China has begun investigations into one of the country's senior politicians. Zhou Yongkang was a former domestic security chief, and he's suspected of "serious disciplinary violations" — a phrase which usually stands for corruption.
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China has announced it will investigate its former security czar, apparently for corruption. This could be the highest level bust for graft in 60 years of communist rule. NPR's Anthony Kuhn reports from Beijing.
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ANTHONY KUHN, BYLINE: State television's nightly news tersely announced that Zhou Yongkang is being investigated for violating the party's rules. In such cases, a criminal prosecution usually follows. Until his retirement in 2012, Zhou was nominally the ninth most powerful man in China. His investigation would appear to be a watershed moment because for centuries, China's rulers have largely been above the law. But Beijing University political scientist Zhang Jian cautions that Communist Party boss Xi Jinping can't rewrite all the rules with his anti-graft drive even if he wants to.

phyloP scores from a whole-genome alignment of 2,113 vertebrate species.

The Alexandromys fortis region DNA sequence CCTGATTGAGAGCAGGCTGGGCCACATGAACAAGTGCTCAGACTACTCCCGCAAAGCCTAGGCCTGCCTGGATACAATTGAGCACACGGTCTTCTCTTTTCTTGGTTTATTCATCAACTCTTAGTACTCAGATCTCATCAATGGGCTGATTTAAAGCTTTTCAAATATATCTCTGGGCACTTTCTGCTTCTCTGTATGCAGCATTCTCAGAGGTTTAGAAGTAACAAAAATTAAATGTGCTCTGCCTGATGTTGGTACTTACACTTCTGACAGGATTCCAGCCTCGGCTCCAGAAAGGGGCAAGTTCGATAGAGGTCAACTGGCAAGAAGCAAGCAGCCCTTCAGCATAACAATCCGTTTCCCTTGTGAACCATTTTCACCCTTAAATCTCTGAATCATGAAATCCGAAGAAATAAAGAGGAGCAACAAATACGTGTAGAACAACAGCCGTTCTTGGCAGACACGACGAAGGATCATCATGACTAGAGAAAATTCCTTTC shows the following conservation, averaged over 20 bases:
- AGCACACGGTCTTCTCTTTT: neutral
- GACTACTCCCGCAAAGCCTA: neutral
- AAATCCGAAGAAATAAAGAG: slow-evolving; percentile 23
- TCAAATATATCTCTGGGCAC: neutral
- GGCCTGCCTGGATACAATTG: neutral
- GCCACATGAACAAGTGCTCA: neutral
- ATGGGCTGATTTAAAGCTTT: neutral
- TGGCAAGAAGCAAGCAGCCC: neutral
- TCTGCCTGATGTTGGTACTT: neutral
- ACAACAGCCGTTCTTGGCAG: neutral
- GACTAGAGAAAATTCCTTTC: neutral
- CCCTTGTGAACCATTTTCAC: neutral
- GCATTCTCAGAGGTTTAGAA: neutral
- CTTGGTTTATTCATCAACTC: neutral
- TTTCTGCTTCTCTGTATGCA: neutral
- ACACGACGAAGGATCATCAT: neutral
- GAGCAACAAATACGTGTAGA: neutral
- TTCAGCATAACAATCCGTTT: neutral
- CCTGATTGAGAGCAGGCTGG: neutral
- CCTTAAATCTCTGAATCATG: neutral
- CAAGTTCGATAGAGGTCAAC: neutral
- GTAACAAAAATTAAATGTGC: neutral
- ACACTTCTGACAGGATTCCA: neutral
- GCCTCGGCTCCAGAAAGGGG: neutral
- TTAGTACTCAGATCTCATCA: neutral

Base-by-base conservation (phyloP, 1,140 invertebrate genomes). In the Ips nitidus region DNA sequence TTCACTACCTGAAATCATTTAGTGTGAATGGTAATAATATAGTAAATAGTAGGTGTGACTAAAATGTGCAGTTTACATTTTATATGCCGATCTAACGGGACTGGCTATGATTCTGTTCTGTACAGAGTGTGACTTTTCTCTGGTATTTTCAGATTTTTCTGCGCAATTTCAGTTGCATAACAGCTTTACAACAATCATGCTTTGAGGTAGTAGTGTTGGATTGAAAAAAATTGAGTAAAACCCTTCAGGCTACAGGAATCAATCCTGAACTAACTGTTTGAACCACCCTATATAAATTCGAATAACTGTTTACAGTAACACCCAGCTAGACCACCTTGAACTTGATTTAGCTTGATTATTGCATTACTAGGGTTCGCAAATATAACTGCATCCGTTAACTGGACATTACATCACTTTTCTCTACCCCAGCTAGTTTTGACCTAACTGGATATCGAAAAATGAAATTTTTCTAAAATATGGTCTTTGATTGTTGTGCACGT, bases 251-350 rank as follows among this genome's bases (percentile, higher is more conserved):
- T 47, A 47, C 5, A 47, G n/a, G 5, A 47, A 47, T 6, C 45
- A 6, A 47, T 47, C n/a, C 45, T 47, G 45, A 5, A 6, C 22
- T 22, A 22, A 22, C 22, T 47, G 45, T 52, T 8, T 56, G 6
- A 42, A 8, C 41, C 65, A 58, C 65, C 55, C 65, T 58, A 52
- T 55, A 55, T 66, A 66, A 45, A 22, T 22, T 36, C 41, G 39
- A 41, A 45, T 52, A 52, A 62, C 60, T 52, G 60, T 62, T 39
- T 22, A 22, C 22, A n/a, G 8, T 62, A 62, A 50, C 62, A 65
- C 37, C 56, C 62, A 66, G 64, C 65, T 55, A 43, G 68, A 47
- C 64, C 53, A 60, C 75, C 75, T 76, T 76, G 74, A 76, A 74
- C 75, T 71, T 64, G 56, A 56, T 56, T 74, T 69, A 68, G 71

JIAN ZHANG: I don't think that this could really single-handedly change the tradition, but Xi Jinping tried to play with that concept to establish a strong man image for himself.
KUHN: Xi's anti-corruption drive has neared 25,000 officials the first half of this year, including the countries former top-ranked military official. They also include many of Zhou Yongkang's relatives, some of whom have reportedly amassed vast fortunes. This has created expectations that Zhou himself would fall. And Xi Jinping has pledged to take down corrupt officials regardless of their rank. Anthony Kuhn, NPR News, Beijing. Transcript provided by NPR, Copyright NPR.